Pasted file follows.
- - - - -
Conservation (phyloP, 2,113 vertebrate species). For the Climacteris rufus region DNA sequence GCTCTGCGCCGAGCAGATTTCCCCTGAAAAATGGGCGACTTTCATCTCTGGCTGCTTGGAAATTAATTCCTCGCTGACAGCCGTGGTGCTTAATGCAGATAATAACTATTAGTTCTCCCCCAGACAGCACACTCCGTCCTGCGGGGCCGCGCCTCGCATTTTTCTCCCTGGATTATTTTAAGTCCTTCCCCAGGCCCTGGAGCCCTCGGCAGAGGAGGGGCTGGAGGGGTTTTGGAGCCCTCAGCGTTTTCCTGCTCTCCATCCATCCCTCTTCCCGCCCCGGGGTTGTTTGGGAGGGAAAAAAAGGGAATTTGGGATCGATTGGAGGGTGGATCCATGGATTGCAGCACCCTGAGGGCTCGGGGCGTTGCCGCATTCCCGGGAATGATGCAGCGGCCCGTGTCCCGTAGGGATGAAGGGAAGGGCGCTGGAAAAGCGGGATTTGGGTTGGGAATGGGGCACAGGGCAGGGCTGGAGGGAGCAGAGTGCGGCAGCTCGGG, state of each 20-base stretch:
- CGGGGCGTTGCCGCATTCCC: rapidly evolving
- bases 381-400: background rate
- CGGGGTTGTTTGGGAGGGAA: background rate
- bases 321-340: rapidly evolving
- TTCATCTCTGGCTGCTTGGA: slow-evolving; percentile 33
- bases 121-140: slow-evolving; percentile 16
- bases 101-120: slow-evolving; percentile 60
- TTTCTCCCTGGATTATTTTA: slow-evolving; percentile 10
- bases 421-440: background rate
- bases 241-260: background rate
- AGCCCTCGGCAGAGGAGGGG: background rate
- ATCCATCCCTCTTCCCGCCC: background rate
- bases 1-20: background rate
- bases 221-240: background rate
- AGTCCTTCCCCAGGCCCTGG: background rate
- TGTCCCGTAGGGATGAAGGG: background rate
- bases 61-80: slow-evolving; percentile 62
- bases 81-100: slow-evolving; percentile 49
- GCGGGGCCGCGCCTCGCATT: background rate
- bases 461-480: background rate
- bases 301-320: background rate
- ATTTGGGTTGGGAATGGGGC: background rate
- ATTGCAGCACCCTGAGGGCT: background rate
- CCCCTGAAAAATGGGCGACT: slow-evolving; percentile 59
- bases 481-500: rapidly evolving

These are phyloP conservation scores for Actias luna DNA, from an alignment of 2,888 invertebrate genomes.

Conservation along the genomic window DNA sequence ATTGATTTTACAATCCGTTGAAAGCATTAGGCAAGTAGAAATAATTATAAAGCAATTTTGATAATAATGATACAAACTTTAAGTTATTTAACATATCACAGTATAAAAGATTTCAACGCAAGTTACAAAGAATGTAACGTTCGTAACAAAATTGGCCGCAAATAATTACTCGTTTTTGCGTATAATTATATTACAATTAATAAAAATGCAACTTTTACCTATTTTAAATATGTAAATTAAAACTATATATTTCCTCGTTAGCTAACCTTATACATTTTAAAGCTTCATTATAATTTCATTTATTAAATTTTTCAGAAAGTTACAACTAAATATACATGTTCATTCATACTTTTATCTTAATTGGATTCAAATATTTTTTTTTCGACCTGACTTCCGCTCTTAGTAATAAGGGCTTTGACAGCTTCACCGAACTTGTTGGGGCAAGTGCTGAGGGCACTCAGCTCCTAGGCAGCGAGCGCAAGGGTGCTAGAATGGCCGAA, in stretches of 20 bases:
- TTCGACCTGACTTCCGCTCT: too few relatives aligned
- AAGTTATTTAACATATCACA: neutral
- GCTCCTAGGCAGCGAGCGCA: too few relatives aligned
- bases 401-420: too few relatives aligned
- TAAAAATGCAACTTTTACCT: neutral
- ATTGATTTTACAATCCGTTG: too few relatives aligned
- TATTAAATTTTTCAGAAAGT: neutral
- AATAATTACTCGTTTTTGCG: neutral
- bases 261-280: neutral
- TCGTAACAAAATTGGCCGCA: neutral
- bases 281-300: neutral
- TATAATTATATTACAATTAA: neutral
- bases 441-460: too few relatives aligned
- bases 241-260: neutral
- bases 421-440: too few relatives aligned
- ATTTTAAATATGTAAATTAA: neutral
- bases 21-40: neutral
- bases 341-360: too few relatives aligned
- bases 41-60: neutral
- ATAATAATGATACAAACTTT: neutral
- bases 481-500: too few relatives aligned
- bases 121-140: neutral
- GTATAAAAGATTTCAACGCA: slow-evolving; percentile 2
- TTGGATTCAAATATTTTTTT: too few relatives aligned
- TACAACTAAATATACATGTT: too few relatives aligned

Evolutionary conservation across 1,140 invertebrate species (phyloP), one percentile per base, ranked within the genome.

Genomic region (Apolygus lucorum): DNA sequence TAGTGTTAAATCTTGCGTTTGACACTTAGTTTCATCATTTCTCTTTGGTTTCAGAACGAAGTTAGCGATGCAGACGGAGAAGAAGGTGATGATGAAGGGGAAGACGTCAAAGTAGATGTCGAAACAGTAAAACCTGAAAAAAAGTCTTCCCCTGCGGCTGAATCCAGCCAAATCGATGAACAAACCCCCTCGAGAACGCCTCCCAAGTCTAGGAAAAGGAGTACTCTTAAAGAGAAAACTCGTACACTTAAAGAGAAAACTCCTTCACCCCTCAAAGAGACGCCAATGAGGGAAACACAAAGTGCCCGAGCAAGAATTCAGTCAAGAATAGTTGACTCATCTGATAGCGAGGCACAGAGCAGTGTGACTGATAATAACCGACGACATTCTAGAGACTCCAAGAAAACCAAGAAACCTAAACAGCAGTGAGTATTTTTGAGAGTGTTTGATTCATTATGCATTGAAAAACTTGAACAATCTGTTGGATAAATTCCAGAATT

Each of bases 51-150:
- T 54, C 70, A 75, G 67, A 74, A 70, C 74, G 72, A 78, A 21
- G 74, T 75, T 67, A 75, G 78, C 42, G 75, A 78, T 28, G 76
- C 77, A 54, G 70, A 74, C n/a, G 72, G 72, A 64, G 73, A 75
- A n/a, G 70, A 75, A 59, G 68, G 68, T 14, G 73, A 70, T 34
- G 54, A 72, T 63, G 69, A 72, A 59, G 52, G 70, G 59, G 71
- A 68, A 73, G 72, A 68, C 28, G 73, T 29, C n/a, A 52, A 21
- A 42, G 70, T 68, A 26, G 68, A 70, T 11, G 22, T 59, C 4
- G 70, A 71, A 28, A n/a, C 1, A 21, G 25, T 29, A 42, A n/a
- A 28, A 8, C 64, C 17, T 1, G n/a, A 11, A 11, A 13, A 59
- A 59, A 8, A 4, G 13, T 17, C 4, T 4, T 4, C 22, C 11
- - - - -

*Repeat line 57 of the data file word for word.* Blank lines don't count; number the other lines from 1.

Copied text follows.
- T 54, C 70, A 75, G 67, A 74, A 70, C 74, G 72, A 78, A 21